…finishing the game shouldn’t be a problem even on the hardest difficulty level. What really makes me excited is collecting the missing floating skulls – just because it made me leave the playthrough in the past. Funny, searching for them is far more frustrating than repeatedly dying after a close encounter with a Traitor Marine who still remembers the Heresy Era.

Sunless Sea: Finish it!

According to my Steam counter, it’s almost 700 hours spent on the Unterzee. No wonder I’m so lousy at finishing games. Besides, maybe Sunless Sky is still in development, but there is a fan-made spin-off to give a try to. Hurry up, Captain!

 

This Blog: Summaries.

Amazing! Extraordinary! I’ve actually managed to finish some games since the December. It’s only polite to write about it and feed my Just Finished category.

Constant Feature: Your weekly report

What I need is some discipline. Writing a report about my progress every week seems to be a good start. Of course, it should include noting down my thoughts and posting screenshots which are to brief or irrelevant to make an entire post. Since I do most of my playing on weekends, Monday is the best choice for such reports.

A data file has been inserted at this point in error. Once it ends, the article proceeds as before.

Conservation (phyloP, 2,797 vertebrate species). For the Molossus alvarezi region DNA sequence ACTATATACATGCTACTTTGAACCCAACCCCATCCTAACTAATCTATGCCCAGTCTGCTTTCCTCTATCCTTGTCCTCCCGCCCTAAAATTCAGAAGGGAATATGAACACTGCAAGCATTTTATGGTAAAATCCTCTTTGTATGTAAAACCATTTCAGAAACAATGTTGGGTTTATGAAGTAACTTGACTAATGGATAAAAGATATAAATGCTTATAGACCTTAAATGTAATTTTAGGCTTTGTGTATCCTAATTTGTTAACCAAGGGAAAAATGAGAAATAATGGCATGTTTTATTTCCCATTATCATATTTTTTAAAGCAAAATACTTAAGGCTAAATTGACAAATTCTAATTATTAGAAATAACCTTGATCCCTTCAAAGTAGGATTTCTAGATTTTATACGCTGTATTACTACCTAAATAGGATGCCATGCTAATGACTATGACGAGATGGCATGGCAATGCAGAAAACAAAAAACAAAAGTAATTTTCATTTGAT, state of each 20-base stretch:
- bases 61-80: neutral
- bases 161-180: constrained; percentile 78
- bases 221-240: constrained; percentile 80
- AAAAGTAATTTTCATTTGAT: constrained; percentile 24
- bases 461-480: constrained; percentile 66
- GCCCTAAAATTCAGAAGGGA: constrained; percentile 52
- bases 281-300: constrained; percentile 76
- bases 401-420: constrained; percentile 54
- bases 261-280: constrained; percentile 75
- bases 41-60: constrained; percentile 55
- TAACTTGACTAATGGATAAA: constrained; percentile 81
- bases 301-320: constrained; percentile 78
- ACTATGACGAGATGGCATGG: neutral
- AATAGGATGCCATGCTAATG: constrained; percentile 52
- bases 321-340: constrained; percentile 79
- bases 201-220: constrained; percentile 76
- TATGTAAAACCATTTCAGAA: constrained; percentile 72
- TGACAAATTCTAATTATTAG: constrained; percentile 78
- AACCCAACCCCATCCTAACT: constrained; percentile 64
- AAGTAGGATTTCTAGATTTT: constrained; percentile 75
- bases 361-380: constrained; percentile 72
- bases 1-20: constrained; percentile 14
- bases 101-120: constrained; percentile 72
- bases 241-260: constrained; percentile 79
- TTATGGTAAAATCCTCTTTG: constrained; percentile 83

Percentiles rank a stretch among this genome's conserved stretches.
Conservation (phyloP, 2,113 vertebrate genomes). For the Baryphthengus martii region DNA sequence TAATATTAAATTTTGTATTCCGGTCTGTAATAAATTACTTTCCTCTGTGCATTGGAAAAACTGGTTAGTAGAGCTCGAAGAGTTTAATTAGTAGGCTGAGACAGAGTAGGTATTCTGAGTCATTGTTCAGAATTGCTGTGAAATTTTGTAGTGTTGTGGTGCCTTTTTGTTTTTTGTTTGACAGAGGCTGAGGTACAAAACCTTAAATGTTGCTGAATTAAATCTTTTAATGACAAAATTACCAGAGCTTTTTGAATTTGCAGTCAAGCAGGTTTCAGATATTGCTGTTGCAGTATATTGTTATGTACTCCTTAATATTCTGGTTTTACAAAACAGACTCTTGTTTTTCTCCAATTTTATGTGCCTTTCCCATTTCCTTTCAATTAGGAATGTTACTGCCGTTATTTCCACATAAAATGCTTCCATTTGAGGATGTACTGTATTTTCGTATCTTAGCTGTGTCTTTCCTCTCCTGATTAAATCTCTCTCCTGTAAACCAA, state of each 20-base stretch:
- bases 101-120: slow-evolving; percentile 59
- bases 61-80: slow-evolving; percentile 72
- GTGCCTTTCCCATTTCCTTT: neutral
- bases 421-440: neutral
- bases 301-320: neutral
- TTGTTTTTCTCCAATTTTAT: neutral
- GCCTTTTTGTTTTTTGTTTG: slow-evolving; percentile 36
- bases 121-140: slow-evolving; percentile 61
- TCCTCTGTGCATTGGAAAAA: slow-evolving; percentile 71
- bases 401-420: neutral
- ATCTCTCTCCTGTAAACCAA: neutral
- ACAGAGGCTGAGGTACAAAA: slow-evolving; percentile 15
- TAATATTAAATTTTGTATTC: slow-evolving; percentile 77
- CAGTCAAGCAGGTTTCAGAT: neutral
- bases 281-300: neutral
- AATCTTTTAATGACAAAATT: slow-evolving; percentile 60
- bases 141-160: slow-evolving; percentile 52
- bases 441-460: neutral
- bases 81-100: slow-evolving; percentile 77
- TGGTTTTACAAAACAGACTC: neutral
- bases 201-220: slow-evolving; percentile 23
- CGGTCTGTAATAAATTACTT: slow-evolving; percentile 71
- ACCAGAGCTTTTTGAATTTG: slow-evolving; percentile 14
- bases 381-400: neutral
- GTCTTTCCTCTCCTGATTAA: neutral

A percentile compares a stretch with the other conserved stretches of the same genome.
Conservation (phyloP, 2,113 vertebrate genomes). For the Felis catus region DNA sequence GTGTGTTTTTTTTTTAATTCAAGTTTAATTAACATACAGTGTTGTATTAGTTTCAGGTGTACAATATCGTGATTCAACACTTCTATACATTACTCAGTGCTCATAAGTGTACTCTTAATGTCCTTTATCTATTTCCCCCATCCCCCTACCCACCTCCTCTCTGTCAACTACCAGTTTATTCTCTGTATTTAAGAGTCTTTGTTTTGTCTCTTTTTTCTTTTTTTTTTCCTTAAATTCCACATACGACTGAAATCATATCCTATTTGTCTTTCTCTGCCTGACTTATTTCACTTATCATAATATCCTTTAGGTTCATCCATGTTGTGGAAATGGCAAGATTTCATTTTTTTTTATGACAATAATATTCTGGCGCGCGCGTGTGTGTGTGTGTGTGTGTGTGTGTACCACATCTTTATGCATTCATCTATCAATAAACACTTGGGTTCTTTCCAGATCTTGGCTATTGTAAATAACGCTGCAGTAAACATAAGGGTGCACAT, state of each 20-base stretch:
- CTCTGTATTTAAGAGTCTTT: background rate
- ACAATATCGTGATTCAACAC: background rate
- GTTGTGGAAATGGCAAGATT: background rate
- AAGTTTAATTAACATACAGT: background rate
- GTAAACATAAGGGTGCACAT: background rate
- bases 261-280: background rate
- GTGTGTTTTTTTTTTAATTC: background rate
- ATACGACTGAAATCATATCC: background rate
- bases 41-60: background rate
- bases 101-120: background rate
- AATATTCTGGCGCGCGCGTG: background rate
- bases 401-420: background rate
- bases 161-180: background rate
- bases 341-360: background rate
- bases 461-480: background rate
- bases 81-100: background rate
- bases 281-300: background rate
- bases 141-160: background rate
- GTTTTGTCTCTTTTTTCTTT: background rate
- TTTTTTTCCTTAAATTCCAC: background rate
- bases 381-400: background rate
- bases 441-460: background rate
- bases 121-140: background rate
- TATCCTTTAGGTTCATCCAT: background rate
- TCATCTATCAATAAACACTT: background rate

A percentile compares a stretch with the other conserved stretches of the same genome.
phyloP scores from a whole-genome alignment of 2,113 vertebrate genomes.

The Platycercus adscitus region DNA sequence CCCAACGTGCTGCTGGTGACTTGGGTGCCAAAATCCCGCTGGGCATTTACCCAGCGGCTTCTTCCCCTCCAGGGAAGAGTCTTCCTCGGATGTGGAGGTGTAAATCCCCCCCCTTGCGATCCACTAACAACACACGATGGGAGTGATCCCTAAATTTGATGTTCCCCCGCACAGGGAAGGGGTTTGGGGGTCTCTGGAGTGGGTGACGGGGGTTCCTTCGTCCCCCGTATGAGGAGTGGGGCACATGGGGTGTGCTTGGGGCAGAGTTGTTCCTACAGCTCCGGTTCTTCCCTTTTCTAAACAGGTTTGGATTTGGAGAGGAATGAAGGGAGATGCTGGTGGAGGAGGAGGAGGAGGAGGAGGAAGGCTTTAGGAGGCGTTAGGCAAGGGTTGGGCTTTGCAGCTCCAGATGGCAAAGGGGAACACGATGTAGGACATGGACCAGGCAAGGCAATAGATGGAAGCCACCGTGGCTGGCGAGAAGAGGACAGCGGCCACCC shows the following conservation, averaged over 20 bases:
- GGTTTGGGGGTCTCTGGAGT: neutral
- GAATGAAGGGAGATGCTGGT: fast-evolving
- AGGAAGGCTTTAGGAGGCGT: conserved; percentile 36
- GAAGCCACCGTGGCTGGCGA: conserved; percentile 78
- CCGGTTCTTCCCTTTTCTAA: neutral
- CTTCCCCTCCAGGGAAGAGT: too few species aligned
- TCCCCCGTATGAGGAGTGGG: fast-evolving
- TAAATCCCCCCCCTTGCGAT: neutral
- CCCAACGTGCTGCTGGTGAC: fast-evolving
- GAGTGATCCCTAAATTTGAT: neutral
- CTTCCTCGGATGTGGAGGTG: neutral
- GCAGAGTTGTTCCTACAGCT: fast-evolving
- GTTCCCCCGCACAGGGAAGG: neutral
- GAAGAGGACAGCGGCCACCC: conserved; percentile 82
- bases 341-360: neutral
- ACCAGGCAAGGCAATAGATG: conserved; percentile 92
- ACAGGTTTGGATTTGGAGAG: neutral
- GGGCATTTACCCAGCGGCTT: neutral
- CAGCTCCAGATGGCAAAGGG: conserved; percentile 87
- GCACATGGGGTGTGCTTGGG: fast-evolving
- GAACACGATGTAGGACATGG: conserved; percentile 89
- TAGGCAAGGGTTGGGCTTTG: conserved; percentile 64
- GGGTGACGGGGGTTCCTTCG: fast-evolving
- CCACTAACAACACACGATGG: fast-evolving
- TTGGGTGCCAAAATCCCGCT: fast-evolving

Daily Gamer: Look Me in the Eyes

From the Day One, this blog was supposed to be a personal sketchbook to capture my disorderly thoughts about games I was playing, so I didn’t care much about having a profile picture, but since I’ve started to comment other blogs, I think that it’s necessary to finally get one. Because sharing your precious commentary without showing your face would be just rude.

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Flight Officer Squarehead reporting for duty.

Who would think it would be so easy to find a proper photo? The first game that came to my mind was Apocalypse — a long forgotten helicopter shooter released in 1994. The screenshot above comes from the game’s loading screen and shows our hero, an unnamed pilot on a search-and-rescuse mission in the dark jungles of Majipoor. The sterotypical face of an über-masculine action movie hero, its old-school pixelation and the chiaroscuro effect fit my gaming taste perfectly.

What I didn’t expect was that now I feel a strong urge to replay Apocalypse on WinUAE. Well, I was planning to return to it anyway, so let’s add it to my special list of classics I’ve never managed to finish and launch the emulator.

Daily Gamer: Get a Job

While I keep writing posts about my (mis)adventures in Sunless Sea, I didn’t even bother to say something about its parent game Fallen London, even though I’m playing it almost every day since two years. It’s time to right the wrongs.

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There is poetry even in being a butcher.